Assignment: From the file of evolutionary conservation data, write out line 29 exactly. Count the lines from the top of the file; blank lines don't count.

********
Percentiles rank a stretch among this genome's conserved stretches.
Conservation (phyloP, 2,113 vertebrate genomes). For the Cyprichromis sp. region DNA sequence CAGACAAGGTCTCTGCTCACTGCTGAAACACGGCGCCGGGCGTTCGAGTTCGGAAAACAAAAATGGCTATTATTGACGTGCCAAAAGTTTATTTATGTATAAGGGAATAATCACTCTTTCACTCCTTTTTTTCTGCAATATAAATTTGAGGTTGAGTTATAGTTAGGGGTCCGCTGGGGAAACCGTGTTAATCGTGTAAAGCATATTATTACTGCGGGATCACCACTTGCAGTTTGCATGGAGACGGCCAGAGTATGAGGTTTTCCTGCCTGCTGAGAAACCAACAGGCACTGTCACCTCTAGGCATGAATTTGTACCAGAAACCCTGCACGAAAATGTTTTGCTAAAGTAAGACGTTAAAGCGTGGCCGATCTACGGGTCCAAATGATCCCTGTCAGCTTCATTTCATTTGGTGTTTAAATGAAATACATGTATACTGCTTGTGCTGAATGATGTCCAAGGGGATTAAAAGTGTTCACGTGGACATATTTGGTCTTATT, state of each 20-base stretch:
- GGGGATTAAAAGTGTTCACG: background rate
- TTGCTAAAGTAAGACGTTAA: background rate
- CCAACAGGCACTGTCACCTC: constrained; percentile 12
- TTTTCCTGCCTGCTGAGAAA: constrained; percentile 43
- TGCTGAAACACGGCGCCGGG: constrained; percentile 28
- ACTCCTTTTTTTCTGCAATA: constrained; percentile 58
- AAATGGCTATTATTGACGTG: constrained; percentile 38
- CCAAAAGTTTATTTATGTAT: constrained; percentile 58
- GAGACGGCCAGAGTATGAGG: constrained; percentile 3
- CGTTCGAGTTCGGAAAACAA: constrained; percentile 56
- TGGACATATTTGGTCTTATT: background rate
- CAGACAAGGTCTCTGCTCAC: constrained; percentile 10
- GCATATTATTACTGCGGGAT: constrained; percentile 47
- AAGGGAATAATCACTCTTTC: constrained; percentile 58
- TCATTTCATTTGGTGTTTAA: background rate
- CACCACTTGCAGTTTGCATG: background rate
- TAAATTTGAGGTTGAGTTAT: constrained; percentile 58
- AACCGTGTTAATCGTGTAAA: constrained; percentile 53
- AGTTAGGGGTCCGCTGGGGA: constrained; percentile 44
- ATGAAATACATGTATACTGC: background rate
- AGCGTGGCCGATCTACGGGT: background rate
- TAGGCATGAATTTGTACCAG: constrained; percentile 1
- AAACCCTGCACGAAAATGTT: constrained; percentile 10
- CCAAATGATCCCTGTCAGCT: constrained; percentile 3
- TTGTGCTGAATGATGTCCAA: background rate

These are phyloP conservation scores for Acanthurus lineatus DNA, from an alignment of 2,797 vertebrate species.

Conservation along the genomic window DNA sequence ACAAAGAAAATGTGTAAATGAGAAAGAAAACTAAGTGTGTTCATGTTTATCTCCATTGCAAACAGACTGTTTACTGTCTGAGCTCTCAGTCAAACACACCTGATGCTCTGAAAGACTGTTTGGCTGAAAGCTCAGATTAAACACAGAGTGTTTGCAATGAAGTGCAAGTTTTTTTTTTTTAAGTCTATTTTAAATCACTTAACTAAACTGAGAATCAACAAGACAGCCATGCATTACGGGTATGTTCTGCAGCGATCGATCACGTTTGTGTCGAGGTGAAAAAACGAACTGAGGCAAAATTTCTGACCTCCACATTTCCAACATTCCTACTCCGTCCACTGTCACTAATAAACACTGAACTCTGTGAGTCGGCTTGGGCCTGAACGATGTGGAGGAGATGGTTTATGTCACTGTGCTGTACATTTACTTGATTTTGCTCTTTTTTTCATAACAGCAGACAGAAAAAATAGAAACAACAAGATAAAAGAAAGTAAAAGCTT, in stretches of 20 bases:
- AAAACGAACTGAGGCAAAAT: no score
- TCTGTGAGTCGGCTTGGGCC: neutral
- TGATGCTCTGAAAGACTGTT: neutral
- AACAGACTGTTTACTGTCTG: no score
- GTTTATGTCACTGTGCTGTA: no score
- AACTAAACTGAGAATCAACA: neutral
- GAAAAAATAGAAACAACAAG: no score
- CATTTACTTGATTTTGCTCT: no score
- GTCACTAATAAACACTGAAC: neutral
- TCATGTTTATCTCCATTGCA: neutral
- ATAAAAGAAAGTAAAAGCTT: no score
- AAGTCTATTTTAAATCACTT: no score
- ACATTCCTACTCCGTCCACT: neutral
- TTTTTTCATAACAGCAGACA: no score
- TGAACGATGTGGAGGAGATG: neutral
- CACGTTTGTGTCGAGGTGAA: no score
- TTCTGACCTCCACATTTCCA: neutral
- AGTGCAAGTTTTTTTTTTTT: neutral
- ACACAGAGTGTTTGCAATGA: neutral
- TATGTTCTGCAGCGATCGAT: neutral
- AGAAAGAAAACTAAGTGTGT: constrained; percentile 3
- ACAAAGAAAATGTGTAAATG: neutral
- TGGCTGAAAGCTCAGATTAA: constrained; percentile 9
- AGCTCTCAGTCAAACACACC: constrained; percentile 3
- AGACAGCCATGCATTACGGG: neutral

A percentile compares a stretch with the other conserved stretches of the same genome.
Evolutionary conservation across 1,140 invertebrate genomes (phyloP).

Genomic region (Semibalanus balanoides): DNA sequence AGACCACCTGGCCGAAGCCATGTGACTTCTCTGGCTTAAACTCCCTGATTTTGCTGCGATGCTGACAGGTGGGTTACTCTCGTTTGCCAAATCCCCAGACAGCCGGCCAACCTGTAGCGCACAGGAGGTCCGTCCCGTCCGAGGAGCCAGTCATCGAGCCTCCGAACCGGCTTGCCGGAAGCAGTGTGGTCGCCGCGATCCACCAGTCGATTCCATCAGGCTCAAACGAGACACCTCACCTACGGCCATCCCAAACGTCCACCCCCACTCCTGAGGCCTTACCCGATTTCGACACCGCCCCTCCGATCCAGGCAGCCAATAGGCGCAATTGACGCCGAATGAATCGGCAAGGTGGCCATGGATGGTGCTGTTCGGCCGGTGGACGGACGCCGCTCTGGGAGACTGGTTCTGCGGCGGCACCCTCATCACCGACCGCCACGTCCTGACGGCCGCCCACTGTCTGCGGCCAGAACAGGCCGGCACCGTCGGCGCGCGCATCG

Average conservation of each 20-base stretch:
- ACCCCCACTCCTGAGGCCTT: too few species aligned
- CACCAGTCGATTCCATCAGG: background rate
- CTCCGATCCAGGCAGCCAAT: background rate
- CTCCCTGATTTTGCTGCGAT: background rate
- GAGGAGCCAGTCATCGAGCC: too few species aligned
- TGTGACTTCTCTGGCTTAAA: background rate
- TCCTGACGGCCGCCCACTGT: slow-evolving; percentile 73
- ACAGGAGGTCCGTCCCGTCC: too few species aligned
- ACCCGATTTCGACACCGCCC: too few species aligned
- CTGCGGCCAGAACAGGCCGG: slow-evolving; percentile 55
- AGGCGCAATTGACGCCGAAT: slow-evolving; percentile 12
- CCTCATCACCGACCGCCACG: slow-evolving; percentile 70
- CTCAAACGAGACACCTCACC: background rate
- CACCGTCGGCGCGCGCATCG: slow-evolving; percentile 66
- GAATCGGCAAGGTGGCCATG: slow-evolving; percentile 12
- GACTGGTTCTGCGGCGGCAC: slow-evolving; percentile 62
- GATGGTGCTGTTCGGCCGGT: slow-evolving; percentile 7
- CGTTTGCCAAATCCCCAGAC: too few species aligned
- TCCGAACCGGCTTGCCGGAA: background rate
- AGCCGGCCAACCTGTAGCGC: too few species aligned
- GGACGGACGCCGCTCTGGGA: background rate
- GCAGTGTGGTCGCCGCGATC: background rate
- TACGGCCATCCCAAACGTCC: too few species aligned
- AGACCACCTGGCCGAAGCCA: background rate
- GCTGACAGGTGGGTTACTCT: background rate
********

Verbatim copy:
Conservation along the genomic window DNA sequence ACAAAGAAAATGTGTAAATGAGAAAGAAAACTAAGTGTGTTCATGTTTATCTCCATTGCAAACAGACTGTTTACTGTCTGAGCTCTCAGTCAAACACACCTGATGCTCTGAAAGACTGTTTGGCTGAAAGCTCAGATTAAACACAGAGTGTTTGCAATGAAGTGCAAGTTTTTTTTTTTTAAGTCTATTTTAAATCACTTAACTAAACTGAGAATCAACAAGACAGCCATGCATTACGGGTATGTTCTGCAGCGATCGATCACGTTTGTGTCGAGGTGAAAAAACGAACTGAGGCAAAATTTCTGACCTCCACATTTCCAACATTCCTACTCCGTCCACTGTCACTAATAAACACTGAACTCTGTGAGTCGGCTTGGGCCTGAACGATGTGGAGGAGATGGTTTATGTCACTGTGCTGTACATTTACTTGATTTTGCTCTTTTTTTCATAACAGCAGACAGAAAAAATAGAAACAACAAGATAAAAGAAAGTAAAAGCTT, in stretches of 20 bases: